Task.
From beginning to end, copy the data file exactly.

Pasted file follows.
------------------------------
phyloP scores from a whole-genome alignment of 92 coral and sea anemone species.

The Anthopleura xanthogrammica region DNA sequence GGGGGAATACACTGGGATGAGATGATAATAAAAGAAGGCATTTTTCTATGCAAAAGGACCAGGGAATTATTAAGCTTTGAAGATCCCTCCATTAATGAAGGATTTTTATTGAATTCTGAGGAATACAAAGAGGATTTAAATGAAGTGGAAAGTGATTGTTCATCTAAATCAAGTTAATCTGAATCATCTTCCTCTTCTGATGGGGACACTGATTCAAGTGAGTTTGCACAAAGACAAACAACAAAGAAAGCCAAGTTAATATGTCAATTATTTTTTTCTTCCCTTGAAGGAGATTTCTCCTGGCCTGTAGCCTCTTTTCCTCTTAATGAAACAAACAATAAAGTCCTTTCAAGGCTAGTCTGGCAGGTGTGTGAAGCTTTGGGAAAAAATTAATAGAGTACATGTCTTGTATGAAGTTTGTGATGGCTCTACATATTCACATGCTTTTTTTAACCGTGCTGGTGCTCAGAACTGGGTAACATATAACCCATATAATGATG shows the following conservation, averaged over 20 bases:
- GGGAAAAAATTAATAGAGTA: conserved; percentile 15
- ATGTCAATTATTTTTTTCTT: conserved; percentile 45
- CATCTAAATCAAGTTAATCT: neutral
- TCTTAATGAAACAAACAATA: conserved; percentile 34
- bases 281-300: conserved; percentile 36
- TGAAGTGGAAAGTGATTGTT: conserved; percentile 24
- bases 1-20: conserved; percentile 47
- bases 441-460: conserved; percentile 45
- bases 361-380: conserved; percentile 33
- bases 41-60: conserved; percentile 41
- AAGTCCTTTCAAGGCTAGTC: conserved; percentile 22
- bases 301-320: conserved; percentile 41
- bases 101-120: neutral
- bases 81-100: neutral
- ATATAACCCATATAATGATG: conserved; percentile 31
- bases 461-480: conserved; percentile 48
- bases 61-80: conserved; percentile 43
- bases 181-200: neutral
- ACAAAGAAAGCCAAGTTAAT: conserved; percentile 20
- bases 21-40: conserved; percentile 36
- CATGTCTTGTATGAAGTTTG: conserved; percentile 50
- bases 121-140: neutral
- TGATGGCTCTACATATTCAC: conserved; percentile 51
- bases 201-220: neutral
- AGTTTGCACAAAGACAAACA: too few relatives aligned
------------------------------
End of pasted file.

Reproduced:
phyloP scores from a whole-genome alignment of 92 coral and sea anemone species.

The Anthopleura xanthogrammica region DNA sequence GGGGGAATACACTGGGATGAGATGATAATAAAAGAAGGCATTTTTCTATGCAAAAGGACCAGGGAATTATTAAGCTTTGAAGATCCCTCCATTAATGAAGGATTTTTATTGAATTCTGAGGAATACAAAGAGGATTTAAATGAAGTGGAAAGTGATTGTTCATCTAAATCAAGTTAATCTGAATCATCTTCCTCTTCTGATGGGGACACTGATTCAAGTGAGTTTGCACAAAGACAAACAACAAAGAAAGCCAAGTTAATATGTCAATTATTTTTTTCTTCCCTTGAAGGAGATTTCTCCTGGCCTGTAGCCTCTTTTCCTCTTAATGAAACAAACAATAAAGTCCTTTCAAGGCTAGTCTGGCAGGTGTGTGAAGCTTTGGGAAAAAATTAATAGAGTACATGTCTTGTATGAAGTTTGTGATGGCTCTACATATTCACATGCTTTTTTTAACCGTGCTGGTGCTCAGAACTGGGTAACATATAACCCATATAATGATG shows the following conservation, averaged over 20 bases:
- GGGAAAAAATTAATAGAGTA: conserved; percentile 15
- ATGTCAATTATTTTTTTCTT: conserved; percentile 45
- CATCTAAATCAAGTTAATCT: neutral
- TCTTAATGAAACAAACAATA: conserved; percentile 34
- bases 281-300: conserved; percentile 36
- TGAAGTGGAAAGTGATTGTT: conserved; percentile 24
- bases 1-20: conserved; percentile 47
- bases 441-460: conserved; percentile 45
- bases 361-380: conserved; percentile 33
- bases 41-60: conserved; percentile 41
- AAGTCCTTTCAAGGCTAGTC: conserved; percentile 22
- bases 301-320: conserved; percentile 41
- bases 101-120: neutral
- bases 81-100: neutral
- ATATAACCCATATAATGATG: conserved; percentile 31
- bases 461-480: conserved; percentile 48
- bases 61-80: conserved; percentile 43
- bases 181-200: neutral
- ACAAAGAAAGCCAAGTTAAT: conserved; percentile 20
- bases 21-40: conserved; percentile 36
- CATGTCTTGTATGAAGTTTG: conserved; percentile 50
- bases 121-140: neutral
- TGATGGCTCTACATATTCAC: conserved; percentile 51
- bases 201-220: neutral
- AGTTTGCACAAAGACAAACA: too few relatives aligned